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Explainer: Why the impact of deadly Cyclone Ialy on the Kenyan coast was unpredictable

When the Kenya Meteorological Department (KMD) issued an alert over the weekend about an impending storm in the Indian Ocean that would affect coastal counties, the main focus of disaster management teams was how to prevent disasters at sea.

In its alert, the KMD warned that the region would witness heavy rain, strong winds and large ocean waves.

Several advisories were quickly issued to marine operators, mostly fishermen who rely on small boats, to avoid the sea during the period Tropical Storm Ialy was expected to last in Kenyan waters.

However, by Monday night there were clear signs in Mombasa, Kilifi and Kwale counties that incidents could occur on the mainland due to strong winds.

In a significant turn of events, the KMD revealed on Tuesday that Tropical Storm Ialy had in fact become a cyclone moving too close to Kenya, marking a historic moment in the southwestern Indian Ocean basin.

In science, what differentiates a storm from a cyclone are factors such as its speed, size and mode of movement.

The World Meteorological Organization states that “a tropical cyclone is a rapidly rotating storm that originates over tropical oceans from where it draws energy to develop.”

“It has a low pressure center and clouds that spiral toward the eyewall that surrounds the ‘eye,’ the central part of the system where the weather is normally calm and cloud-free,” he adds.

The diameter of a cyclone varies between 200 and 1,000 kilometers.

According to the National Aeronautics and Space Administration (NASA), tropical cyclones have different names depending on where they occur.

The term tropical cyclone is often used in the Indian Ocean, while hurricanes are used for the Atlantic and eastern Pacific, and typhoons for the western Pacific.

Hurricane and typhoon

“The terms ‘hurricane’ and ‘typhoon’ are regional names for tropical cyclones. All tropical cyclones are similar in that they extract heat from warm water at the ocean surface to drive horizontal rotating winds,” the agency states.

In this week’s event in the coastal region, the storm not only became a cyclone, but the eventual cyclone came too close to the Kenyan coast in a way that weather experts said was unprecedented.

This is because the physics surrounding cyclone formation are typically not applicable within a 300-mile radius of the equator. This is why the previous Cyclone Hidaya had little effect on Kenya compared to neighboring Tanzania.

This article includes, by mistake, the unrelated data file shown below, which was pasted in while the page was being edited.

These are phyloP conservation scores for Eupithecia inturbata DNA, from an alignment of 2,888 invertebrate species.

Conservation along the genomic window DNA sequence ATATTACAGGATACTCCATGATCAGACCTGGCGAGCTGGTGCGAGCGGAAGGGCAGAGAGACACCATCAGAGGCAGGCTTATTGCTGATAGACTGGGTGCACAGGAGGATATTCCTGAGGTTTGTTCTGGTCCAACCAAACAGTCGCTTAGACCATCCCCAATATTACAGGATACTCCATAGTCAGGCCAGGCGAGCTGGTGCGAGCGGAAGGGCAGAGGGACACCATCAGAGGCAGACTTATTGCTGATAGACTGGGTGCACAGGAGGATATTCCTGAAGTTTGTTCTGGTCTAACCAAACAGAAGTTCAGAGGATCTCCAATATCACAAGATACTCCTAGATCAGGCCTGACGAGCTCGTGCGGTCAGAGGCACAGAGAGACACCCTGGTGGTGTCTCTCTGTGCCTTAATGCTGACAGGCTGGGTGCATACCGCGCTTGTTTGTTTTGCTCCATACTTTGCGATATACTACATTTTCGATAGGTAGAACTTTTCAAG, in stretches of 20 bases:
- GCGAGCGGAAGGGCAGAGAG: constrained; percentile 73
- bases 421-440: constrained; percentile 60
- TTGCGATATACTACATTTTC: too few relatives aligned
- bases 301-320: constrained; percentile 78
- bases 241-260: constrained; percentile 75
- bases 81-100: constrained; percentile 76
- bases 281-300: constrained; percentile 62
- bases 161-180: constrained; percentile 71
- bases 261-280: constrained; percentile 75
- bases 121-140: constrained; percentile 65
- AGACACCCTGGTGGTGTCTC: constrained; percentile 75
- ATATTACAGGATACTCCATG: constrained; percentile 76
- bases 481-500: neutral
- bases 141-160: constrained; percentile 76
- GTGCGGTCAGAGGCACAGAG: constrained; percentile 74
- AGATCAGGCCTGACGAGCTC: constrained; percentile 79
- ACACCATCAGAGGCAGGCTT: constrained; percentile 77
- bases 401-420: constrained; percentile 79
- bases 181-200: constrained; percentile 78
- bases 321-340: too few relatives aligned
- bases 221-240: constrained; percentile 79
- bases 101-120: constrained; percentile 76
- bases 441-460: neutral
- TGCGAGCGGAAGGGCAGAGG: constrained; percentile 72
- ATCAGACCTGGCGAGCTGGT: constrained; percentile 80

However, Cyclone Ialy passed within 150 kilometers of the Kenyan coast, a very rare occurrence, leaving a trail of destruction and the loss of two lives in the coastal region, including a four-year-old kindergarten boy.

“This development, unprecedented in the era of satellite observation, places the intense system located northwest of 5 degrees S/45 degrees E, alarmingly close to the coast of Kenya,” the director of Meteorological Services said in a statement. , Dr. David Gikungu.

“Cyclone Ialy was peculiar in that it moved quite close to the equator and retained significant strength, being characterized by strong winds (55 km/h) and high ocean waves and gusts at maximum speeds of 75 km/h,” explained Dr Gikungu. .

While cyclones are rare near the equator due to the weak Coriolis effect, the appearance of Cyclone Ialy highlights the possibility of storms affecting equatorial regions in the future.

This underlines the importance of continued monitoring and understanding of atmospheric dynamics in the southwestern Indian Ocean.

In conclusion, the intensification of Tropical Storm Ialy into a cyclone serves as a reminder of the need for greater awareness and preparation for such weather events, even in regions where they are traditionally less common.

As weather patterns evolve, events like Cyclone Ialy underscore the dynamic nature of our planet’s climate systems and the importance of remaining vigilant.

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